vassilidzuba at nerim.net
Thu Jun 26 12:55:40 PDT 2003
On Thu, 26 Jun 2003 02:35:13 -0600
Izzy <l at nowhere.no> wrote:
> Vassili Dzuba wrote:
> > Well, the current behaviour is not very coherent :
> > - a package is assumed to be compiled when a stamp file is created
> > - compiling a package produces a stamp file only when the option
> > -S is specified
> > - testing that a package is required through the <require> element
> > is prformed even if -S is not specified.
> > So, to sump up, if you are working with <require>, you should use
> > the -S option.
> > You can choose the directory in which the stamp filres will be written
> > by setting the environment variable NALFS_STAMP_DIR.
> > For instance, I executes nALFS by using somthing similar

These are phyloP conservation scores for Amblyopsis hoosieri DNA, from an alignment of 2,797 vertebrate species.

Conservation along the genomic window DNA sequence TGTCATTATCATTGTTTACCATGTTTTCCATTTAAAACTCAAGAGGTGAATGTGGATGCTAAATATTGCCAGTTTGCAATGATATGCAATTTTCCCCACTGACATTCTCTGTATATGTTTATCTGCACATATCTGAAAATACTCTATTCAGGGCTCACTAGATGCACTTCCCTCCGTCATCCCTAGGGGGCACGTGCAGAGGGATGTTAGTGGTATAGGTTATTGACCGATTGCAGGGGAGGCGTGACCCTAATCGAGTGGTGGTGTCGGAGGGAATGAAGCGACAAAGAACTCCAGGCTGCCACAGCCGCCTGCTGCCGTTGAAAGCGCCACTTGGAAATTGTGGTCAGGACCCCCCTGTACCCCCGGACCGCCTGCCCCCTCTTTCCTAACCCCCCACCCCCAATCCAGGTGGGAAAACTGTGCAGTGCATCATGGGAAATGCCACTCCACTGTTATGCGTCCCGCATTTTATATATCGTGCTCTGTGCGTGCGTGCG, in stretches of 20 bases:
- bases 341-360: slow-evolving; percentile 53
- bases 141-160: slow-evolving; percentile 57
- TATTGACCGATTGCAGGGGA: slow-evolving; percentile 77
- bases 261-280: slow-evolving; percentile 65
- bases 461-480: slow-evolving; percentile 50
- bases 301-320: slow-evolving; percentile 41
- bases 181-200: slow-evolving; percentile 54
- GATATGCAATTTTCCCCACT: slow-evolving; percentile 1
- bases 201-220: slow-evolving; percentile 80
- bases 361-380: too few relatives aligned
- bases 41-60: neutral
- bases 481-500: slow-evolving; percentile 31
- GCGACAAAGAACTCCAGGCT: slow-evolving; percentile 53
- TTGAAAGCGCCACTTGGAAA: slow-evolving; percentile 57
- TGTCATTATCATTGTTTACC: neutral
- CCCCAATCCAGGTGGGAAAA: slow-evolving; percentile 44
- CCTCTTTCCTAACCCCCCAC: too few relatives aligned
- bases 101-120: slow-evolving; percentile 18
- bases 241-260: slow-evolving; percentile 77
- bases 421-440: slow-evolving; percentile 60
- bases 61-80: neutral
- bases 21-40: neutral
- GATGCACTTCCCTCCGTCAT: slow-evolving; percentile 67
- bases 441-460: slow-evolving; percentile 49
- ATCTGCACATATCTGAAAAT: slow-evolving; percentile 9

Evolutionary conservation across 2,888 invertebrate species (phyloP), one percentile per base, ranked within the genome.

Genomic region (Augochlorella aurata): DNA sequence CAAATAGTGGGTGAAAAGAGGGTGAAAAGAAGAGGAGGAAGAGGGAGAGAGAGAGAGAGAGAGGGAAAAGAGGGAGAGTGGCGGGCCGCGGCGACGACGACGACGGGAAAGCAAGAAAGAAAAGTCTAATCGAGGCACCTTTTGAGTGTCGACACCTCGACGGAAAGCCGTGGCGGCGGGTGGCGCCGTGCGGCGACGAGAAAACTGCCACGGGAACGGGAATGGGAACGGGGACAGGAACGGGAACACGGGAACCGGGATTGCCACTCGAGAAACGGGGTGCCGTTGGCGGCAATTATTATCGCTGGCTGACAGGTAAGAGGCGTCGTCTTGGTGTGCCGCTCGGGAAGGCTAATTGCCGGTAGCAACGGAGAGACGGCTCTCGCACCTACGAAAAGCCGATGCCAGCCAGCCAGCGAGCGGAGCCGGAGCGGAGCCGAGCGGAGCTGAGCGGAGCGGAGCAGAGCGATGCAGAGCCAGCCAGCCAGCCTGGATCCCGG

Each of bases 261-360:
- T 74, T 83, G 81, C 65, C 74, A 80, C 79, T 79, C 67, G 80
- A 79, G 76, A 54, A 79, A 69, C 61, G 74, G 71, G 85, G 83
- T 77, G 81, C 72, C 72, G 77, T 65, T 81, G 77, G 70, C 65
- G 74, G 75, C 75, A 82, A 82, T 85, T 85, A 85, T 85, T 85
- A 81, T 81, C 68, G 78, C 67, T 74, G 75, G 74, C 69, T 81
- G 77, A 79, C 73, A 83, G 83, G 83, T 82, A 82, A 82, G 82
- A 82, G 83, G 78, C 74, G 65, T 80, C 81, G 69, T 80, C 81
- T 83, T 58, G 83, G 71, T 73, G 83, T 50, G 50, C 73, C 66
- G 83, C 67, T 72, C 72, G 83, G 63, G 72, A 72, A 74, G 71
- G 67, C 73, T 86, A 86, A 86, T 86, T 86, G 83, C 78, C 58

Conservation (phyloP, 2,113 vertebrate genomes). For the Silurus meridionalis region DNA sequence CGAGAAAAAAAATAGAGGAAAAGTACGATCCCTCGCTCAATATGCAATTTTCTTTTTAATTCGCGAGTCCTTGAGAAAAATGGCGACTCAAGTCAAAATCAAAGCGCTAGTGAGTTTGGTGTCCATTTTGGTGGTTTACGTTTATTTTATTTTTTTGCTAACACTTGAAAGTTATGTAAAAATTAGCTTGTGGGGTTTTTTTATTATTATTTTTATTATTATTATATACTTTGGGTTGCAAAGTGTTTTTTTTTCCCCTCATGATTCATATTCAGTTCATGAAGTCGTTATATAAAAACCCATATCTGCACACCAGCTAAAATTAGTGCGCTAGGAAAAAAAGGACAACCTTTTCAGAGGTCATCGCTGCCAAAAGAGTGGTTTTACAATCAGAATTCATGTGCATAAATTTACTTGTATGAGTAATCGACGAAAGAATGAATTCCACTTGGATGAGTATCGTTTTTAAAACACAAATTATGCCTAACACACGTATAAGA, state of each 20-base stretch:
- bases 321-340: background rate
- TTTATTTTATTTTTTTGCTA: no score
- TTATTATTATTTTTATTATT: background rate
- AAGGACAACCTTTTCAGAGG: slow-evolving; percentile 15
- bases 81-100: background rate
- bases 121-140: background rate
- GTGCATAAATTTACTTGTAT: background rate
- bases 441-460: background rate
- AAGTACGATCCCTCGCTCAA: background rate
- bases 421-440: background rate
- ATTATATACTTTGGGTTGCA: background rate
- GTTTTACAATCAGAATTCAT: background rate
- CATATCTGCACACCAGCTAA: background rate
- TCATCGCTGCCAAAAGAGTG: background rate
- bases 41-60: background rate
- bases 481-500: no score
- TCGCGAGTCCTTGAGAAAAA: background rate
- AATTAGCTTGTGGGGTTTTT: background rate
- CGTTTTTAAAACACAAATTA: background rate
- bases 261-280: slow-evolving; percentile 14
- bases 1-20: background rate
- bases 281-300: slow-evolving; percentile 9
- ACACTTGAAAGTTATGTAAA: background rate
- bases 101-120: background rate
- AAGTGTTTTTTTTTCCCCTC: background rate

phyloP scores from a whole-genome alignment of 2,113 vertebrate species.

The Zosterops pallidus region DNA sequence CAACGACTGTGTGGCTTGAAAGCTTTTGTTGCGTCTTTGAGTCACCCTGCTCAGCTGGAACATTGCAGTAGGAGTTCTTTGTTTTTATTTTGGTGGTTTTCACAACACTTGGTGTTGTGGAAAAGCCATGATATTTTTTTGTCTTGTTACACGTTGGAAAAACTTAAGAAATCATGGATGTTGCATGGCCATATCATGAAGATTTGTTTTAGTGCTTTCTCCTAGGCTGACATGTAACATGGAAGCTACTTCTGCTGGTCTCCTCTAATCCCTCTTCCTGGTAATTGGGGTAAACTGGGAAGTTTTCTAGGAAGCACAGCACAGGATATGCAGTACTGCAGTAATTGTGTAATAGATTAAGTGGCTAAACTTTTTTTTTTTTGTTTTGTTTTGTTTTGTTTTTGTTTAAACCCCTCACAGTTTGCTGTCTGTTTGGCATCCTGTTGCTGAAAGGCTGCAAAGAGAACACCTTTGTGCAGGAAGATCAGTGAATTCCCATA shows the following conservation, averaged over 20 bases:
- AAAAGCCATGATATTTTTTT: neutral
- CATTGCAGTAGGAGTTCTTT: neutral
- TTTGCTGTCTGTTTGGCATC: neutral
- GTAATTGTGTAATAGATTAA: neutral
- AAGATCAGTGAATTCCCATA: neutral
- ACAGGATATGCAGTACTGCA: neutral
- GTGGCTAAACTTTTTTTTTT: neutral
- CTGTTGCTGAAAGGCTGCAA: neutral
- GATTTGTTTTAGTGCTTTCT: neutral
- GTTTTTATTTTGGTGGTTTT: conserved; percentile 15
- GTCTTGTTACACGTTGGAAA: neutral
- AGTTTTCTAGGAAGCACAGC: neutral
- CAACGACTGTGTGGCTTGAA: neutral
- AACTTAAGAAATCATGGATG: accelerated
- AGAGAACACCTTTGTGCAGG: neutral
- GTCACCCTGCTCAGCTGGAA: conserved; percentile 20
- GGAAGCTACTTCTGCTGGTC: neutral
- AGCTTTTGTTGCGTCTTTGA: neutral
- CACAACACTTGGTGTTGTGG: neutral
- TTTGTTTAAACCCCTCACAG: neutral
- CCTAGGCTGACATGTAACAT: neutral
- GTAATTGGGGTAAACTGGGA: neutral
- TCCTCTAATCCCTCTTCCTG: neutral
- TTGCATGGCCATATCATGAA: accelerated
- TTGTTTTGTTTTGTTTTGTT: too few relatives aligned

> > to the following commands :
> > export NALFS_STAMP_DIR=/var/log/nALFS
> > /usr/bin/nALFS -S -l -L nalfs.log myprofile.xml
> Thanks Vassili, This was exactly what I was missing. Where does the stamp
> file go if you don't specify NALFS_STAMP_DIR? What does the stamp file look
> like? What is needed in a package profile to cause a stamp file to be
> created? I tried the following, but it didn't seem to do anything. Is it
> looking for a specific element?
> <package name=test>
The stamp file has the same name as the package name, so in this case
it should be "test". Its content is the name of the packages followed
by "-" followed by the version of the package.
For instance :
<package name="skel" version ="1.0">
will create a file named "skel", whose content will be "skel-1.0"
Note that the directory into which the stamp files will be created
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